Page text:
If I only had one day in Granada, I would definitely go to the Alhambra. The price for adults is around €14.00, but it's best to play it safe and get your ticket online as you can choose the time of your visit (daytime is best to enjoy the sunshine, the evening is best for the sunset, and the night visit is a unique way to see the palace lit up at night). We bought our tickets for the palaces at 18.30 so we were lucky to see it all in the last light of the afternoon - people told me that the night visit leaves a bit to be desired with regard to the lighting. The views, especially of the Albayzin, are amazing. Check out my photos!
The Corral del Carbón (Courtyard of Coal) is one of the many wonders of Granada. Built at the beginning of the 14th century, this Nazari granary is the only building of its type left entirely preserved in Spain and Europe. At the time it housed traders and was used for the storage of cereals auctioned at the time.
It is located very close to the Cathedral, in a parallel street to that of Reyes Católicos. It has a beautiful arched horseshoe facade and a central courtyard with a column in the centre. It has three floors and you can currently visit it for free from Monday to Friday between 9 am and 7 pm and on Saturday and Sunday between 10 am and 2 pm.
La puerta de Elvira (Elvira Gate), also known in Granada as the Elvira Arch, is located in the historic city centre of Granada, to be more precise in the Plaza del Triunfo (Triumph Square).
It stands out because the famous Elvira Street begins right behind it, which gave way to the ancient kings when they came in the old city of Granada. Of Arab origin, it is believed that its primary function was to provide access to the city, being defensive; it became the main entrance to Granada. It dates back to the 11th century, and was rebuilt in the 14th. Historians say it was the connection between the Medina and the neighbourhood of Alcazaba.
There are various gates into the city, but two of them stand out in particular, the Justice one and the one known as Puerta del Vino (wine gate). Its importance lies in the fact that it is the oldest of all gates and dates back to the period of Mohamed, creator of the Alcazaba during the 13th century.
Today it has the same purpose as it did when it was created: main access to La Medina. It is the only direct gate one can find in the city, since it does not have any defensive purpose and therefore does not have any hidden corners.
The strange name comes from the fact that in the 16th century, the inhabitants of the Medina used it as a place where they would store wine for later use and be exempt from taxes ;-)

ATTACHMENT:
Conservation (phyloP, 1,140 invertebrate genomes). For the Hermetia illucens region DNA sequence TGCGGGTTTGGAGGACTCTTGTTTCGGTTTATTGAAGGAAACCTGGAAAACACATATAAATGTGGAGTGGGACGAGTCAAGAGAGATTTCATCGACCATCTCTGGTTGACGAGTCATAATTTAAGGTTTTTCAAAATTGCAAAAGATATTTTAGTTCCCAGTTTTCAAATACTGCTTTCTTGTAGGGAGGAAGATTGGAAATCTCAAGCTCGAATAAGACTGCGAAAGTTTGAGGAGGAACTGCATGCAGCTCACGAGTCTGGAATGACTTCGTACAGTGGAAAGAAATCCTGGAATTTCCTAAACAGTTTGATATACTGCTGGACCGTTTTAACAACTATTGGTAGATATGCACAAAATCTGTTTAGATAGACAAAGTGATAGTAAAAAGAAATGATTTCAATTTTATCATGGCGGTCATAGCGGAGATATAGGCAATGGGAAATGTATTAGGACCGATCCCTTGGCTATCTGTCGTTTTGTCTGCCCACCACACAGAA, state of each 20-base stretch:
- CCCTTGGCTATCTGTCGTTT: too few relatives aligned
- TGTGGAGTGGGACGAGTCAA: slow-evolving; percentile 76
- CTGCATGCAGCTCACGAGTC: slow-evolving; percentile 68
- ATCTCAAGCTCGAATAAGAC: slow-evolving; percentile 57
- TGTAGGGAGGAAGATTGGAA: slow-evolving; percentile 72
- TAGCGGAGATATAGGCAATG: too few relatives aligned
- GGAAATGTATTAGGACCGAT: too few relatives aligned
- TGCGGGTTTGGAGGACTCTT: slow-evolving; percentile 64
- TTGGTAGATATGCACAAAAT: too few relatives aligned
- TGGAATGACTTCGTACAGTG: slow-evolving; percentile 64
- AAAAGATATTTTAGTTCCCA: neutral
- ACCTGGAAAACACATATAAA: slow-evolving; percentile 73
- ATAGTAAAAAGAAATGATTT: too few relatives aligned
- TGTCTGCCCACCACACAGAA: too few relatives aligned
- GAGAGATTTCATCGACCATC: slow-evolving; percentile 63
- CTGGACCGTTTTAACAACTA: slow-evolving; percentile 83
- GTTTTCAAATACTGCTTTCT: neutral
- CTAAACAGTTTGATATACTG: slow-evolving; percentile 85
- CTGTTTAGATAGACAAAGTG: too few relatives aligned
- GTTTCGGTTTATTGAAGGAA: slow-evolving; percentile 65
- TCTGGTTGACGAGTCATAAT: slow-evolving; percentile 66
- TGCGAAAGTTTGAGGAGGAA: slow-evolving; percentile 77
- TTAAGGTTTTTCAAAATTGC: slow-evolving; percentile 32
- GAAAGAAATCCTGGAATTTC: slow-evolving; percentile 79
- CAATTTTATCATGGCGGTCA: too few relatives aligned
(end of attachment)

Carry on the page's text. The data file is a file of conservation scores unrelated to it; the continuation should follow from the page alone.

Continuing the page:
A place like the Alhambra had to have a whole series of legends, myths, tales that exaggerate the spell it propagates. In the Hall of Abencerrages we find various reasons to why it is one of the most magical rooms of the monumental complex.
Apparently, a number of important families ve had the Sultan's favour used to live in La Medina, one of them was the house of the Abencerrages. When another Palatino family decided to end this royal sympathy, word was spread that one of the main members had a secret relation with the Sultan's favourite (a deeply rooted legend in the Generalife, we will run into it again in the Patio de los Cipreses), as a result, 36 of the warring Abencerrages were beheaded and all Sultan's favours stopped.
The room was named after them because the legend goes beyond this and indicates that the small and harmonious fountain in the middle of the room still has some reddish marks of innocent blood after the brutal punishment. It is true; some parts of the fountain do have a reddish colour making this legend "more believable" ;-)
Located in the impressive and indescribable Lions Palace, the surprising part of this room is not the legend. Take your time, start looking up and you will discover pure magic. One of the masterworks of the Alhambra is the dome of muqarnas that magically surround this this room.
A perfect eight pointed star that converges in eight other tubes of muqarnas. Phew! How perfect and beautiful is this place, despite its “macabre” legend of impossible vengeance. What impresses most is that this dome like the one which is found later in the twin Sala de Dos Hermanas is based on Pythagorean Theorem. I personally don't know what impresses me the most, the legend or this feat of engineering, although above all I love the magic.
Despite what everyone believes, Muslim art does have or allow representations of human figures and you can see for yourself in the Kings' Room of the Palacio de los Leones.
The name comes from the painting found in the central arch where ten people are represented in a cordial meeting, dressed in typical clothes of the Nasrid period, although during other periods, they were taken for judges and the hall was called "the Justice". The entire room is decorated with a wooden frames, plastering, muqarnas, and once again, the lights play with us and our senses.
This place may be the most surprising of all since it is almost impossible to admire paintings of human-beings in a Muslim building. Take your time and enjoy this discovery. The sensation this room leaves you with is that of being in a Christian medieval palace, in which the arch is decorated with a fresco or mural painting typical of these places.
The Kings' Room was a place to rest and gather, structured around a large lobby more than 30 meters long, it served as a stage for various receptions and festive shows. We are faced with the “alter-ego” of the Salón de Embajadores (Ambassadors' Room) in the Palacio de Comares. But in this case the atmosphere is more festive, more relaxed with representations of gentlemen and ladies.